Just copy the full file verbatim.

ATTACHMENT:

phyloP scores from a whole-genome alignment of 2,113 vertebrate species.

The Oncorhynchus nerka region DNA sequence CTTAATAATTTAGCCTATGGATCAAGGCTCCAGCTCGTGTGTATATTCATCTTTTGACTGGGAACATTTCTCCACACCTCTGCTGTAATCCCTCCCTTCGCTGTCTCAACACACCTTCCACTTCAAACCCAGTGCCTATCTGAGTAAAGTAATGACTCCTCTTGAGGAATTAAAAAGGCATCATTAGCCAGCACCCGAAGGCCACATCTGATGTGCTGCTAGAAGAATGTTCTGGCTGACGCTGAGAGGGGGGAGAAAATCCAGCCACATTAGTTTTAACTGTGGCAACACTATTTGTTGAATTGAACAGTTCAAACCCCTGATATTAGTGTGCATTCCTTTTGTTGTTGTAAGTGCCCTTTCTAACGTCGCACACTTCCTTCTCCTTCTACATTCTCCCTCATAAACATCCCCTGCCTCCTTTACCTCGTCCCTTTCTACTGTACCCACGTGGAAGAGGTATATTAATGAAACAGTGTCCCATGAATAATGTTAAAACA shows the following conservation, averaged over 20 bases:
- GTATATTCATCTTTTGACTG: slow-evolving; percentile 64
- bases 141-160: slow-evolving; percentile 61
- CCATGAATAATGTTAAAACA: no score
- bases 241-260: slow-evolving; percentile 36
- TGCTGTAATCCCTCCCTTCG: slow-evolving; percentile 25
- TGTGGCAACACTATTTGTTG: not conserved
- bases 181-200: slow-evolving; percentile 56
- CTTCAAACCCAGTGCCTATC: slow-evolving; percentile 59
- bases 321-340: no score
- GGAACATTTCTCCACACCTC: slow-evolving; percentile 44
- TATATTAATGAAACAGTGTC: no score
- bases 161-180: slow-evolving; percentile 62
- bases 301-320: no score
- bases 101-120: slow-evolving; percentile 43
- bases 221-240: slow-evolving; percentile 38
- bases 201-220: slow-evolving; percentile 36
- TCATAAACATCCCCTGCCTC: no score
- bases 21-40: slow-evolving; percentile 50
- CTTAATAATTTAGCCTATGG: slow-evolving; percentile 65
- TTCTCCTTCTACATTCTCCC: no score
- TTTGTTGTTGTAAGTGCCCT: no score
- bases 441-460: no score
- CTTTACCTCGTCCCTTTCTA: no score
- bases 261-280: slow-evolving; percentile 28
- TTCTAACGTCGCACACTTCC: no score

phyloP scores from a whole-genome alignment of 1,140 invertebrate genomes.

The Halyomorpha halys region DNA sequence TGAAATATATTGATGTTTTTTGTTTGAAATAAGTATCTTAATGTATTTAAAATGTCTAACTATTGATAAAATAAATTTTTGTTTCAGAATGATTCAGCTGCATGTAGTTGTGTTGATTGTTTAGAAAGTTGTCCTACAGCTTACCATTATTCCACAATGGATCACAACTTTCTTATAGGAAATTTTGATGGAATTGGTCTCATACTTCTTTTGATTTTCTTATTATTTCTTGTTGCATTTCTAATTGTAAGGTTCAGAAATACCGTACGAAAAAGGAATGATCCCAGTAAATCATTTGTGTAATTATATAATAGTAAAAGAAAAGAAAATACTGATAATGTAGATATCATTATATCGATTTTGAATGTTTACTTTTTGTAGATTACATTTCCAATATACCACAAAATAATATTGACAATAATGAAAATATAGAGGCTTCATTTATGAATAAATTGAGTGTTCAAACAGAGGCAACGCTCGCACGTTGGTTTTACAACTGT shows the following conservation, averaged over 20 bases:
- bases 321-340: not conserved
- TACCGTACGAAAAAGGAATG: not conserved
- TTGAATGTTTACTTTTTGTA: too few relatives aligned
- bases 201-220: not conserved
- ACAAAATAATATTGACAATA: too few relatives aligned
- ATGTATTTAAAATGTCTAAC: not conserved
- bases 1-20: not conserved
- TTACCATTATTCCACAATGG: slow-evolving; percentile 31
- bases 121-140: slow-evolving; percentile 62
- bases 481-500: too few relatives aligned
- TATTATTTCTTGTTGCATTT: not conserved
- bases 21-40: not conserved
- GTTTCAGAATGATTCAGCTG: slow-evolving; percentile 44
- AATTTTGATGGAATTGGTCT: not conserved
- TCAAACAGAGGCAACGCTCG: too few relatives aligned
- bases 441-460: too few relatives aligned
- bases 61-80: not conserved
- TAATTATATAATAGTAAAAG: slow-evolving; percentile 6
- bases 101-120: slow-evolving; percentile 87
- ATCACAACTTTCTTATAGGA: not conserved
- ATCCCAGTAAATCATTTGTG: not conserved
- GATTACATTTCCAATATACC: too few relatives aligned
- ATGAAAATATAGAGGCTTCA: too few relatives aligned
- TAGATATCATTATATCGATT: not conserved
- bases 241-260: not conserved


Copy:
phyloP scores from a whole-genome alignment of 2,113 vertebrate species.

The Oncorhynchus nerka region DNA sequence CTTAATAATTTAGCCTATGGATCAAGGCTCCAGCTCGTGTGTATATTCATCTTTTGACTGGGAACATTTCTCCACACCTCTGCTGTAATCCCTCCCTTCGCTGTCTCAACACACCTTCCACTTCAAACCCAGTGCCTATCTGAGTAAAGTAATGACTCCTCTTGAGGAATTAAAAAGGCATCATTAGCCAGCACCCGAAGGCCACATCTGATGTGCTGCTAGAAGAATGTTCTGGCTGACGCTGAGAGGGGGGAGAAAATCCAGCCACATTAGTTTTAACTGTGGCAACACTATTTGTTGAATTGAACAGTTCAAACCCCTGATATTAGTGTGCATTCCTTTTGTTGTTGTAAGTGCCCTTTCTAACGTCGCACACTTCCTTCTCCTTCTACATTCTCCCTCATAAACATCCCCTGCCTCCTTTACCTCGTCCCTTTCTACTGTACCCACGTGGAAGAGGTATATTAATGAAACAGTGTCCCATGAATAATGTTAAAACA shows the following conservation, averaged over 20 bases:
- GTATATTCATCTTTTGACTG: slow-evolving; percentile 64
- bases 141-160: slow-evolving; percentile 61
- CCATGAATAATGTTAAAACA: no score
- bases 241-260: slow-evolving; percentile 36
- TGCTGTAATCCCTCCCTTCG: slow-evolving; percentile 25
- TGTGGCAACACTATTTGTTG: not conserved
- bases 181-200: slow-evolving; percentile 56
- CTTCAAACCCAGTGCCTATC: slow-evolving; percentile 59
- bases 321-340: no score
- GGAACATTTCTCCACACCTC: slow-evolving; percentile 44
- TATATTAATGAAACAGTGTC: no score
- bases 161-180: slow-evolving; percentile 62
- bases 301-320: no score
- bases 101-120: slow-evolving; percentile 43
- bases 221-240: slow-evolving; percentile 38
- bases 201-220: slow-evolving; percentile 36
- TCATAAACATCCCCTGCCTC: no score
- bases 21-40: slow-evolving; percentile 50
- CTTAATAATTTAGCCTATGG: slow-evolving; percentile 65
- TTCTCCTTCTACATTCTCCC: no score
- TTTGTTGTTGTAAGTGCCCT: no score
- bases 441-460: no score
- CTTTACCTCGTCCCTTTCTA: no score
- bases 261-280: slow-evolving; percentile 28
- TTCTAACGTCGCACACTTCC: no score

phyloP scores from a whole-genome alignment of 1,140 invertebrate genomes.

The Halyomorpha halys region DNA sequence TGAAATATATTGATGTTTTTTGTTTGAAATAAGTATCTTAATGTATTTAAAATGTCTAACTATTGATAAAATAAATTTTTGTTTCAGAATGATTCAGCTGCATGTAGTTGTGTTGATTGTTTAGAAAGTTGTCCTACAGCTTACCATTATTCCACAATGGATCACAACTTTCTTATAGGAAATTTTGATGGAATTGGTCTCATACTTCTTTTGATTTTCTTATTATTTCTTGTTGCATTTCTAATTGTAAGGTTCAGAAATACCGTACGAAAAAGGAATGATCCCAGTAAATCATTTGTGTAATTATATAATAGTAAAAGAAAAGAAAATACTGATAATGTAGATATCATTATATCGATTTTGAATGTTTACTTTTTGTAGATTACATTTCCAATATACCACAAAATAATATTGACAATAATGAAAATATAGAGGCTTCATTTATGAATAAATTGAGTGTTCAAACAGAGGCAACGCTCGCACGTTGGTTTTACAACTGT shows the following conservation, averaged over 20 bases:
- bases 321-340: not conserved
- TACCGTACGAAAAAGGAATG: not conserved
- TTGAATGTTTACTTTTTGTA: too few relatives aligned
- bases 201-220: not conserved
- ACAAAATAATATTGACAATA: too few relatives aligned
- ATGTATTTAAAATGTCTAAC: not conserved
- bases 1-20: not conserved
- TTACCATTATTCCACAATGG: slow-evolving; percentile 31
- bases 121-140: slow-evolving; percentile 62
- bases 481-500: too few relatives aligned
- TATTATTTCTTGTTGCATTT: not conserved
- bases 21-40: not conserved
- GTTTCAGAATGATTCAGCTG: slow-evolving; percentile 44
- AATTTTGATGGAATTGGTCT: not conserved
- TCAAACAGAGGCAACGCTCG: too few relatives aligned
- bases 441-460: too few relatives aligned
- bases 61-80: not conserved
- TAATTATATAATAGTAAAAG: slow-evolving; percentile 6
- bases 101-120: slow-evolving; percentile 87
- ATCACAACTTTCTTATAGGA: not conserved
- ATCCCAGTAAATCATTTGTG: not conserved
- GATTACATTTCCAATATACC: too few relatives aligned
- ATGAAAATATAGAGGCTTCA: too few relatives aligned
- TAGATATCATTATATCGATT: not conserved
- bases 241-260: not conserved